Donovan Vincent, The Star
An Ottawa company that participated in a provincial program helping homeowners and farmers develop renewable energy projects is suing the Ontario Power Authority for $9 million, claiming it lost hundreds of customers and was forced to lay off all its employees after the OPA retroactively reduced fees paid out under the plan.
The claim, which the province disputes, relates to the government’s microFIT program, an ongoing initiative introduced by Ontario’s Energy Ministry in 2009. The program was launched to encourage homeowners, farmers, small businesses and institutions to produce small renewable energy projects.
These owners are paid for the electricity they produce, and the prices are set to enable them to recover their costs and earn a “reasonable return” over a 20-year period.
According to court documents, Capital Solar Power Corp. says it expended “vast sums of money” and time recruiting participants for the program, and in September 2011 saw about 275 of them apply for microFIT. Read article
Roy MacGregor, The Globe and Mail
Perhaps Neil Young could put on a benefit concert. Blind River, after all, is where the famous Canadian rock star blew the transmission out of “Mort,” his 1948 Buick Roadmaster hearse back in the Sixties. That experience inspired Long May You Run – the haunting song Mr. Young performed at the closing ceremonies for the Vancouver Winter Games.
The singer is also an environmental activist, all for the same green energy that has put this pretty little Northern Ontario community in a situation that has its 3,549 citizens wondering how their $18-million ended up in a garbage dump more than 600 kilometres out of town.
It is a story that begins, as so many such tales do, as something that seemed like a good idea at the time…
In 2010, encouraged by a provincial initiative to encourage green energy, Blind River arranged to borrow $49.5-million from Canada Mortgage and Housing Corporation. CMHC was offering low-interest loans for infrastructure projects as part of the federal government’s Economic Action Plan. The town already had its own small hydro dam and a wind turbine. This loan would allow Blind River to build a massive solar farm that would create jobs – much needed in the area – and give its people low-cost, renewable and clean energy. All very admirable. Read article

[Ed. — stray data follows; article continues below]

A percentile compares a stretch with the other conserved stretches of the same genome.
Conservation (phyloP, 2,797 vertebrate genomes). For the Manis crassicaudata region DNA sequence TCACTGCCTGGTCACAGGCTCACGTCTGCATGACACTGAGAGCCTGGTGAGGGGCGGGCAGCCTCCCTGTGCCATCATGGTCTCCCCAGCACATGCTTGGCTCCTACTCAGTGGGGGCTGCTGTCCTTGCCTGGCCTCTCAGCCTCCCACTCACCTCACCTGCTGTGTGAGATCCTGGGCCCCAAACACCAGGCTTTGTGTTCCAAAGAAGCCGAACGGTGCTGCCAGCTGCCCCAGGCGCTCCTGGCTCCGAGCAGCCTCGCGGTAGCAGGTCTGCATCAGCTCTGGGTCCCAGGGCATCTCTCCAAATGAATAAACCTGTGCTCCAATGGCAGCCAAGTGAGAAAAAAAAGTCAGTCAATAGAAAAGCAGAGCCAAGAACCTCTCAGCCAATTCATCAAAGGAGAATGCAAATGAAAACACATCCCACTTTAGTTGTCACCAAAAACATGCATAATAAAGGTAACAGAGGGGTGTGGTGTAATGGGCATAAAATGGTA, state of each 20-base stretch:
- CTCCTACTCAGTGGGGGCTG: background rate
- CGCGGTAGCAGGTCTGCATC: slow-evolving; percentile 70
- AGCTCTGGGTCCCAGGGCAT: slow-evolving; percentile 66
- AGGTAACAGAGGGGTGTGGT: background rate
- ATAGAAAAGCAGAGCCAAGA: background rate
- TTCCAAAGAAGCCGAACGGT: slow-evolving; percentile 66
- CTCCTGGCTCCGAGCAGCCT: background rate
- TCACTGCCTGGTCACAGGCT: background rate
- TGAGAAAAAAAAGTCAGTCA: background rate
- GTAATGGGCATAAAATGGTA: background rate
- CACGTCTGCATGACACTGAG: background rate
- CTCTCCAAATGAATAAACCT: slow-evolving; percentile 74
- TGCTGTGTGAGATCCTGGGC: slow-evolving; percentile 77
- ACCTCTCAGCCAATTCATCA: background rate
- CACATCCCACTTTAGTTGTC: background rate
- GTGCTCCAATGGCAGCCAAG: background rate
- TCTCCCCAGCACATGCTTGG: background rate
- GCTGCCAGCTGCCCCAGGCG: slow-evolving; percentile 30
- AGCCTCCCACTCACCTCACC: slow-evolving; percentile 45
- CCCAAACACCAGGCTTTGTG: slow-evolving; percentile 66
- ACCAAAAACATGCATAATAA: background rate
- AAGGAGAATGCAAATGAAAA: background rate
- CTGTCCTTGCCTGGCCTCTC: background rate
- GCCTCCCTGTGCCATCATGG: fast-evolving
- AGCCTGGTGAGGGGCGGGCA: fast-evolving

It was a $100,000 investment in a greener future, but four-years after Rita Van Geffen invested her retirement savings into a ground mount solar panel, she’s only now seeing a return and not the kind she was looking for.
In April 2010, Van Geffen invested in a solar panel, which has yet to be connected to the grid. “It’s doing absolutely nothing. I can’t get it connected,” she says. “I believed in green energy and I thought it was a good return on my money.” Read article
Persistent Severn mayor was ‘misled’ by province, enlists county support in quest for transparency
By Kate Harries AWARE News Network
Severn Mayor Mike Burkett has got some upper-tier backing for his campaign to ensure that solar projects don’t take place on agricultural land. Simcoe County Council voted yesterday to have staff prepare a report on public access to site-specific soil studies required to establish renewable energy projects.
But council went further, instructing Warden Cal Patterson to send a letter to Environment Miniser requesting that the Green Energy Act be amended to provide for local decision-making authority regarding solar power and wind energy projects. The reason for the stepped-up demand: fancy footwork by provincial officials to conceal the fact that proper oversight was not exercised. Continue reading
Siliken Renewable Energies closed its solar panel production facility Friday in Windsor. The company made the announcement almost one year to the day after it opened and on the very day it was revealed the city still has Canada’s highest unemployment rate.
“It’s disappointing news for this community,” Ontario Finance Minister Dwight Duncan said Friday while in Windsor. Duncan compared the solar panel industry to the arrival of the auto industry, when there were several auto manufacturers fighting to enter the market.
“The strong competitive ones survived. Unfortunately Siliken couldn’t make a go of it,” Duncan said. “Market conditions have been bad for solar around the world.” Read article
Sarnia Photovoltaic Power Plant near Sarnia, Ontario in Canada, is as of September 2010 the world’s largest photovoltaic plant with an installed capacity of 80 MW. The plant covers 950 acres (380 ha) and contains about 966,000 square metres (96.6 ha), which is about 1.3 million thin film panels